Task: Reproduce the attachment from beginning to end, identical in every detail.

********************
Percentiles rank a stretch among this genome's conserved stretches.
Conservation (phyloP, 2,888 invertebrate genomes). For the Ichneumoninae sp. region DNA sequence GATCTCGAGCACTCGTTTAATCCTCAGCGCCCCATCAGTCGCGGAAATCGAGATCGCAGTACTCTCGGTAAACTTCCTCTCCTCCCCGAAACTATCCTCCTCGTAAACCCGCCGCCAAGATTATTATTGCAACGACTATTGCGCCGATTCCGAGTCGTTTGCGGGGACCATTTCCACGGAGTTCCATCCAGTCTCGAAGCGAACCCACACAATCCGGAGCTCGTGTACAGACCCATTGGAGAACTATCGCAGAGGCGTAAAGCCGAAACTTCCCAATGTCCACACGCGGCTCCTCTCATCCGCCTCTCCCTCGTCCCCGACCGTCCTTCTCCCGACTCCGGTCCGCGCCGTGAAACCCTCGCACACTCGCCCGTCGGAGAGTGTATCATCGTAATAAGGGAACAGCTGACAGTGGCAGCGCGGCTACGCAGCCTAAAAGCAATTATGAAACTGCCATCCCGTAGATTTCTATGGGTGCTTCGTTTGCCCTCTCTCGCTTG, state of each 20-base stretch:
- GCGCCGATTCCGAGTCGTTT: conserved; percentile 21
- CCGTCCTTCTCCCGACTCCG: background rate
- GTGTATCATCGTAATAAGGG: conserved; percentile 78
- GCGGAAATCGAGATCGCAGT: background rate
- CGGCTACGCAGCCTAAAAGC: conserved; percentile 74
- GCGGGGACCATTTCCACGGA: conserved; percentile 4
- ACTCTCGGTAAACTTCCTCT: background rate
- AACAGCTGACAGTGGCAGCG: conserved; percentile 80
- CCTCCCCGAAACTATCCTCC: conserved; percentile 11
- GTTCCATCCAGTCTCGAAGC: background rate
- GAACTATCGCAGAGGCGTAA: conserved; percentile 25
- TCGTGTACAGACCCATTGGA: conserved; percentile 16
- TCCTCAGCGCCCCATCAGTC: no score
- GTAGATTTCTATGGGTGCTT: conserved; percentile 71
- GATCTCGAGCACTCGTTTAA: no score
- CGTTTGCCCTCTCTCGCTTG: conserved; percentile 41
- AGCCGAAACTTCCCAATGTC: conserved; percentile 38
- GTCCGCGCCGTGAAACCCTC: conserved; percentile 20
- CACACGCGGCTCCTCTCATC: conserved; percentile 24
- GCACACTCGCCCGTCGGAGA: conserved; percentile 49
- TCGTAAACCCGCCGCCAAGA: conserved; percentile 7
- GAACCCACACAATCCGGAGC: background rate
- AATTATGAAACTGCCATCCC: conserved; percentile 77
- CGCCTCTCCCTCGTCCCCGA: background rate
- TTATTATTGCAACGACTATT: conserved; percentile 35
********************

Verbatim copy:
Percentiles rank a stretch among this genome's conserved stretches.
Conservation (phyloP, 2,888 invertebrate genomes). For the Ichneumoninae sp. region DNA sequence GATCTCGAGCACTCGTTTAATCCTCAGCGCCCCATCAGTCGCGGAAATCGAGATCGCAGTACTCTCGGTAAACTTCCTCTCCTCCCCGAAACTATCCTCCTCGTAAACCCGCCGCCAAGATTATTATTGCAACGACTATTGCGCCGATTCCGAGTCGTTTGCGGGGACCATTTCCACGGAGTTCCATCCAGTCTCGAAGCGAACCCACACAATCCGGAGCTCGTGTACAGACCCATTGGAGAACTATCGCAGAGGCGTAAAGCCGAAACTTCCCAATGTCCACACGCGGCTCCTCTCATCCGCCTCTCCCTCGTCCCCGACCGTCCTTCTCCCGACTCCGGTCCGCGCCGTGAAACCCTCGCACACTCGCCCGTCGGAGAGTGTATCATCGTAATAAGGGAACAGCTGACAGTGGCAGCGCGGCTACGCAGCCTAAAAGCAATTATGAAACTGCCATCCCGTAGATTTCTATGGGTGCTTCGTTTGCCCTCTCTCGCTTG, state of each 20-base stretch:
- GCGCCGATTCCGAGTCGTTT: conserved; percentile 21
- CCGTCCTTCTCCCGACTCCG: background rate
- GTGTATCATCGTAATAAGGG: conserved; percentile 78
- GCGGAAATCGAGATCGCAGT: background rate
- CGGCTACGCAGCCTAAAAGC: conserved; percentile 74
- GCGGGGACCATTTCCACGGA: conserved; percentile 4
- ACTCTCGGTAAACTTCCTCT: background rate
- AACAGCTGACAGTGGCAGCG: conserved; percentile 80
- CCTCCCCGAAACTATCCTCC: conserved; percentile 11
- GTTCCATCCAGTCTCGAAGC: background rate
- GAACTATCGCAGAGGCGTAA: conserved; percentile 25
- TCGTGTACAGACCCATTGGA: conserved; percentile 16
- TCCTCAGCGCCCCATCAGTC: no score
- GTAGATTTCTATGGGTGCTT: conserved; percentile 71
- GATCTCGAGCACTCGTTTAA: no score
- CGTTTGCCCTCTCTCGCTTG: conserved; percentile 41
- AGCCGAAACTTCCCAATGTC: conserved; percentile 38
- GTCCGCGCCGTGAAACCCTC: conserved; percentile 20
- CACACGCGGCTCCTCTCATC: conserved; percentile 24
- GCACACTCGCCCGTCGGAGA: conserved; percentile 49
- TCGTAAACCCGCCGCCAAGA: conserved; percentile 7
- GAACCCACACAATCCGGAGC: background rate
- AATTATGAAACTGCCATCCC: conserved; percentile 77
- CGCCTCTCCCTCGTCCCCGA: background rate
- TTATTATTGCAACGACTATT: conserved; percentile 35